There’s nothing tastier than a delicious grilled steak or chicken breast accompanied with a selection of grilled peppers, zucchini, and onions. So, what do you do when you don’t have a grill? You cook without one!
Not everyone has a backyard where they can set up a charcoal or propane grill or BBQ. But there are techniques you can use to cook food that tastes and looks as though it was grilled.
Here’s everything you need to know about how to grill without a grill, so you and your family and friends can enjoy a meal that tastes like it just came off the BBQ.
1. Oven Broiling
Your oven comes with a broil function which can be used to grill fish, meats, poultry, and vegetables. The broiler quickly cooks food, much the same as a grill, with meats and chicken being nice and crispy on the outside and tender and juicy inside.
Heat comes from the top of the oven rather the bottom and cooks with a high temperature, usually from 500 F to 550 F. If your oven doesn’t come with one, invest in a broiler pan. A good choice is a cast iron grill pan that has ridges which allows excess fat to drip down and into the bottom of the pan.
To grill using the broiler, start by setting the oven rack at the highest position, about 4 to 6-inches from the heating element, and turn on the grill function of your oven to preheat for a few minutes.
Prepare the pan by lightly spraying with oil before placing food on top. Then place the pan into the preheated oven, being sure to leave the door open a crack to prevent the oven from getting too hot and food from burning.
Halfway through the cooking time, you can flip food, so it’s evenly broiled on both sides. Check vegetables frequently when broiling as they’ll burn quickly at the high heat.
Tip: For easy clean up, line the pan with foil!
2. Cast Iron Skillet
Even though a cast iron skillet used on the stovetop won’t give you the full smokiness of grilling, it can cook foods that are full of flavor. Choose either a flat cast iron griddle pan or one with ridges, which is ideal for cooking sausages or steak.
The more well seasoned your cast iron pan is, the better. A well seasoned cast iron pan is what gives foods a taste that mimics an outdoor charcoal grill.
A few hours before cooking, prepare meats and chicken by marinating or seasoning, allowing the flavors to infuse.
When ready to cook add a bit of oil to the pan, heating over medium to high heat, waiting until the pan is hot before adding food. Cast iron distributes heat across the entire pan, so foods are cooked evenly. Flip once halfway through cooking to get a nice char on both sides.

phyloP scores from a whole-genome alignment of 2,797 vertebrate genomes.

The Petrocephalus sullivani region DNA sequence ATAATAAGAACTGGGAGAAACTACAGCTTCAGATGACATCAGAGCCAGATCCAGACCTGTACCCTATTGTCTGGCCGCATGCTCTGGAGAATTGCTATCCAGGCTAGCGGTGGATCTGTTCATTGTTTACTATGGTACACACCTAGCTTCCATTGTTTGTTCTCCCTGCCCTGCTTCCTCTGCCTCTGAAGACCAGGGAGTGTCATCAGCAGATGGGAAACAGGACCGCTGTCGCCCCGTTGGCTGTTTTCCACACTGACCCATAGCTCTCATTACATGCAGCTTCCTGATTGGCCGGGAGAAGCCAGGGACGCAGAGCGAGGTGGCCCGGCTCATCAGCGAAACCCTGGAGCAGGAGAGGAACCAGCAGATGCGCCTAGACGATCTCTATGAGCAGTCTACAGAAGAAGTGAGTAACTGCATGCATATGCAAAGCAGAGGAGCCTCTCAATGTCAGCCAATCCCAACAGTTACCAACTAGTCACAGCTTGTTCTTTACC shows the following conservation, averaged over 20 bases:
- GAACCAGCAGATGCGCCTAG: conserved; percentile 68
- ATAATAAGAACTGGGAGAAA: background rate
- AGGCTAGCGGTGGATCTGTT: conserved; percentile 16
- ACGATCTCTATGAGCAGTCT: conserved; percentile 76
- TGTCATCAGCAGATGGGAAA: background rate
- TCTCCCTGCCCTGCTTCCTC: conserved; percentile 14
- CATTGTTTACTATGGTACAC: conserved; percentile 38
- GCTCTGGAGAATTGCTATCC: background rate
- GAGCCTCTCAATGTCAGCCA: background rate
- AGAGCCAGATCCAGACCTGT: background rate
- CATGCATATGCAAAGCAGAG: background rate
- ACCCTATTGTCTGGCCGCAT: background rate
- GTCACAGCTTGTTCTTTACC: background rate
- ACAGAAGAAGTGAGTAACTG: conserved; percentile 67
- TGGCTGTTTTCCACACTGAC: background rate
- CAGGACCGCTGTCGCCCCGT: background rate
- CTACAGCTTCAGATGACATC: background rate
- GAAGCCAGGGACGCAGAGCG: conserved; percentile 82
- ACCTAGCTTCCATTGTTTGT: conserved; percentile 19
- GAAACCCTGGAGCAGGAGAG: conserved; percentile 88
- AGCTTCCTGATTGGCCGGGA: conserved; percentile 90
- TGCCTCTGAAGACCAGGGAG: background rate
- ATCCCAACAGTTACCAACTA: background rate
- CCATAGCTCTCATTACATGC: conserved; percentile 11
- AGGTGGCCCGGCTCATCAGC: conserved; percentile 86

Tip: Using as little oil as possible will give steak and chicken a better sear.
3. Crock Pot
Using the crock pot lets you cook foods that have a delicious BBQ style flavor. Foods that do well in a slow cooker are pulled pork, pork shoulders, briskets, and chicken thighs.
Place the meat in the crock pot, adding BBQ sauce and smoking spices. Cook on low heat overnight or during the day so it’s ready in time for dinner.
Tip: Sauté sweet onions with a tablespoon of brown sugar until nicely caramelized. Add to the crock pot before cooking to add even more BBQ flavor to the dish.
4. Smoking Seasonings for Flavor
Adding seasonings to food can give it a grilled and smoky flavor. Sprinkle seasonings right onto the meats, poultry, and fish or use in a marinade and let the flavors soak in for a few hours.
Some good seasoning choices to get a grilled flavor include:
- Hickory smoked sea salt
- Smoky paprika
- Chopped chipotle chili peppers
- Garlic powder
- Onion powder
- Chili powder blended with cocoa powder
Mix one or a combination of these spices with a bit of olive oil, fresh ground pepper, and a touch of honey or brown sugar. Spread onto the meat or poultry, cover, and place in the fridge for up to 6 hours before broiling or grilling in a cast iron pan.
5. Liquid Smoke
Another way to get the smoky flavor of grilling without using the grill is with liquid smoke. You can buy liquid smoke both online and at a specialty culinary store.
Made from condensed smoke, the liquid is filtered and concentrated to increase the smoky flavor. Available in several different flavors, such as hickory and mesquite, you’ll want to use liquid smoke sparingly or it can overpower foods.